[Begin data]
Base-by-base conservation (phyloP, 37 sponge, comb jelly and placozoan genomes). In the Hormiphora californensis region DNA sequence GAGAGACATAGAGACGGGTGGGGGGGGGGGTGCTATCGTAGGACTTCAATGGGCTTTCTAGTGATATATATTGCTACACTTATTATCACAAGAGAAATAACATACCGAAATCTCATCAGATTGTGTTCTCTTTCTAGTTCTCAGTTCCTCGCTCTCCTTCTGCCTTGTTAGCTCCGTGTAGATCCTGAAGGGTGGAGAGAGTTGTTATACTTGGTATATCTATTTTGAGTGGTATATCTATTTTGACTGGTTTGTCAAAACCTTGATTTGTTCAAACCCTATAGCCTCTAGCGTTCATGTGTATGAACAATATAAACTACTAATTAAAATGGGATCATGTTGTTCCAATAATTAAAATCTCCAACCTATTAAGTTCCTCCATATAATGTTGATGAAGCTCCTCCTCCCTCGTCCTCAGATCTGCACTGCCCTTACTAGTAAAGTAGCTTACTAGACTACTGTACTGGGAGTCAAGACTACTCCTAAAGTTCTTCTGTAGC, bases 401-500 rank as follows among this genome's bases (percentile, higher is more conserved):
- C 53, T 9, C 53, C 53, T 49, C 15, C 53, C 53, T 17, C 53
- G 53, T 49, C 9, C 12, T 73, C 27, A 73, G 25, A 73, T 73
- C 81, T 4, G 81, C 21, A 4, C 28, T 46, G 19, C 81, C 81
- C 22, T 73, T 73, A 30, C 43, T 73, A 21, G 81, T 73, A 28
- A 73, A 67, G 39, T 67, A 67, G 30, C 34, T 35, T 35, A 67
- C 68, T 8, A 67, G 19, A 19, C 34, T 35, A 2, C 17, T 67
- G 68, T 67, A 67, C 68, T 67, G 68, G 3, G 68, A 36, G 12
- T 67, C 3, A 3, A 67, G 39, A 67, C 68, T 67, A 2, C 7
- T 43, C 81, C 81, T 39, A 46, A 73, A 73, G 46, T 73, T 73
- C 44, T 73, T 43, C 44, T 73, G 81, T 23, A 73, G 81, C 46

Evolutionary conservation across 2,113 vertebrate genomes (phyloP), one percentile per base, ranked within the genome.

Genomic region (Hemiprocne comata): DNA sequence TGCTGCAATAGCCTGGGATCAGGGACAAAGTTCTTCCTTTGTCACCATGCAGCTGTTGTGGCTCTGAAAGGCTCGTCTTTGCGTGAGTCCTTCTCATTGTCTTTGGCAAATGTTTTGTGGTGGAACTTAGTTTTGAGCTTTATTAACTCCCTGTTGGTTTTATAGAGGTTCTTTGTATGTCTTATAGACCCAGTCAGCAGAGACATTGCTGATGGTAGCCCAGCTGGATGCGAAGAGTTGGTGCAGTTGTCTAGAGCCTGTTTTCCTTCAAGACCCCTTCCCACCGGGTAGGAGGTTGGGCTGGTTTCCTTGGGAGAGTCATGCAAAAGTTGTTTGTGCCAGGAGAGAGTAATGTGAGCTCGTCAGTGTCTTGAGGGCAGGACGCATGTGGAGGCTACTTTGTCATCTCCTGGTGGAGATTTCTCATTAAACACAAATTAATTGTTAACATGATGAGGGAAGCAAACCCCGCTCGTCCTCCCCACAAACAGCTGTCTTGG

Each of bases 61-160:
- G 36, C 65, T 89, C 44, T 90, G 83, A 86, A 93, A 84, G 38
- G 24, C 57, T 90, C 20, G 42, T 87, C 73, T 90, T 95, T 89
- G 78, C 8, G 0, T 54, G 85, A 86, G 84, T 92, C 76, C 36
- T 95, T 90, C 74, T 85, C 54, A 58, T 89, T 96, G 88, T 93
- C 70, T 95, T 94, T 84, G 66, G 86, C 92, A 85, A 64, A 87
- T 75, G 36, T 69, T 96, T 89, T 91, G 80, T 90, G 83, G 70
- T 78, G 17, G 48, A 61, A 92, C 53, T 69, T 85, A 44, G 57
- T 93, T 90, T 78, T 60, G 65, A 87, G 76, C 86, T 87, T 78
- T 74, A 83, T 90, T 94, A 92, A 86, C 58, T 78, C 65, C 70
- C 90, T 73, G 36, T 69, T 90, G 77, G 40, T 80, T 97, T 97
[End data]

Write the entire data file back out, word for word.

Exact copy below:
Base-by-base conservation (phyloP, 37 sponge, comb jelly and placozoan genomes). In the Hormiphora californensis region DNA sequence GAGAGACATAGAGACGGGTGGGGGGGGGGGTGCTATCGTAGGACTTCAATGGGCTTTCTAGTGATATATATTGCTACACTTATTATCACAAGAGAAATAACATACCGAAATCTCATCAGATTGTGTTCTCTTTCTAGTTCTCAGTTCCTCGCTCTCCTTCTGCCTTGTTAGCTCCGTGTAGATCCTGAAGGGTGGAGAGAGTTGTTATACTTGGTATATCTATTTTGAGTGGTATATCTATTTTGACTGGTTTGTCAAAACCTTGATTTGTTCAAACCCTATAGCCTCTAGCGTTCATGTGTATGAACAATATAAACTACTAATTAAAATGGGATCATGTTGTTCCAATAATTAAAATCTCCAACCTATTAAGTTCCTCCATATAATGTTGATGAAGCTCCTCCTCCCTCGTCCTCAGATCTGCACTGCCCTTACTAGTAAAGTAGCTTACTAGACTACTGTACTGGGAGTCAAGACTACTCCTAAAGTTCTTCTGTAGC, bases 401-500 rank as follows among this genome's bases (percentile, higher is more conserved):
- C 53, T 9, C 53, C 53, T 49, C 15, C 53, C 53, T 17, C 53
- G 53, T 49, C 9, C 12, T 73, C 27, A 73, G 25, A 73, T 73
- C 81, T 4, G 81, C 21, A 4, C 28, T 46, G 19, C 81, C 81
- C 22, T 73, T 73, A 30, C 43, T 73, A 21, G 81, T 73, A 28
- A 73, A 67, G 39, T 67, A 67, G 30, C 34, T 35, T 35, A 67
- C 68, T 8, A 67, G 19, A 19, C 34, T 35, A 2, C 17, T 67
- G 68, T 67, A 67, C 68, T 67, G 68, G 3, G 68, A 36, G 12
- T 67, C 3, A 3, A 67, G 39, A 67, C 68, T 67, A 2, C 7
- T 43, C 81, C 81, T 39, A 46, A 73, A 73, G 46, T 73, T 73
- C 44, T 73, T 43, C 44, T 73, G 81, T 23, A 73, G 81, C 46

Evolutionary conservation across 2,113 vertebrate genomes (phyloP), one percentile per base, ranked within the genome.

Genomic region (Hemiprocne comata): DNA sequence TGCTGCAATAGCCTGGGATCAGGGACAAAGTTCTTCCTTTGTCACCATGCAGCTGTTGTGGCTCTGAAAGGCTCGTCTTTGCGTGAGTCCTTCTCATTGTCTTTGGCAAATGTTTTGTGGTGGAACTTAGTTTTGAGCTTTATTAACTCCCTGTTGGTTTTATAGAGGTTCTTTGTATGTCTTATAGACCCAGTCAGCAGAGACATTGCTGATGGTAGCCCAGCTGGATGCGAAGAGTTGGTGCAGTTGTCTAGAGCCTGTTTTCCTTCAAGACCCCTTCCCACCGGGTAGGAGGTTGGGCTGGTTTCCTTGGGAGAGTCATGCAAAAGTTGTTTGTGCCAGGAGAGAGTAATGTGAGCTCGTCAGTGTCTTGAGGGCAGGACGCATGTGGAGGCTACTTTGTCATCTCCTGGTGGAGATTTCTCATTAAACACAAATTAATTGTTAACATGATGAGGGAAGCAAACCCCGCTCGTCCTCCCCACAAACAGCTGTCTTGG

Each of bases 61-160:
- G 36, C 65, T 89, C 44, T 90, G 83, A 86, A 93, A 84, G 38
- G 24, C 57, T 90, C 20, G 42, T 87, C 73, T 90, T 95, T 89
- G 78, C 8, G 0, T 54, G 85, A 86, G 84, T 92, C 76, C 36
- T 95, T 90, C 74, T 85, C 54, A 58, T 89, T 96, G 88, T 93
- C 70, T 95, T 94, T 84, G 66, G 86, C 92, A 85, A 64, A 87
- T 75, G 36, T 69, T 96, T 89, T 91, G 80, T 90, G 83, G 70
- T 78, G 17, G 48, A 61, A 92, C 53, T 69, T 85, A 44, G 57
- T 93, T 90, T 78, T 60, G 65, A 87, G 76, C 86, T 87, T 78
- T 74, A 83, T 90, T 94, A 92, A 86, C 58, T 78, C 65, C 70
- C 90, T 73, G 36, T 69, T 90, G 77, G 40, T 80, T 97, T 97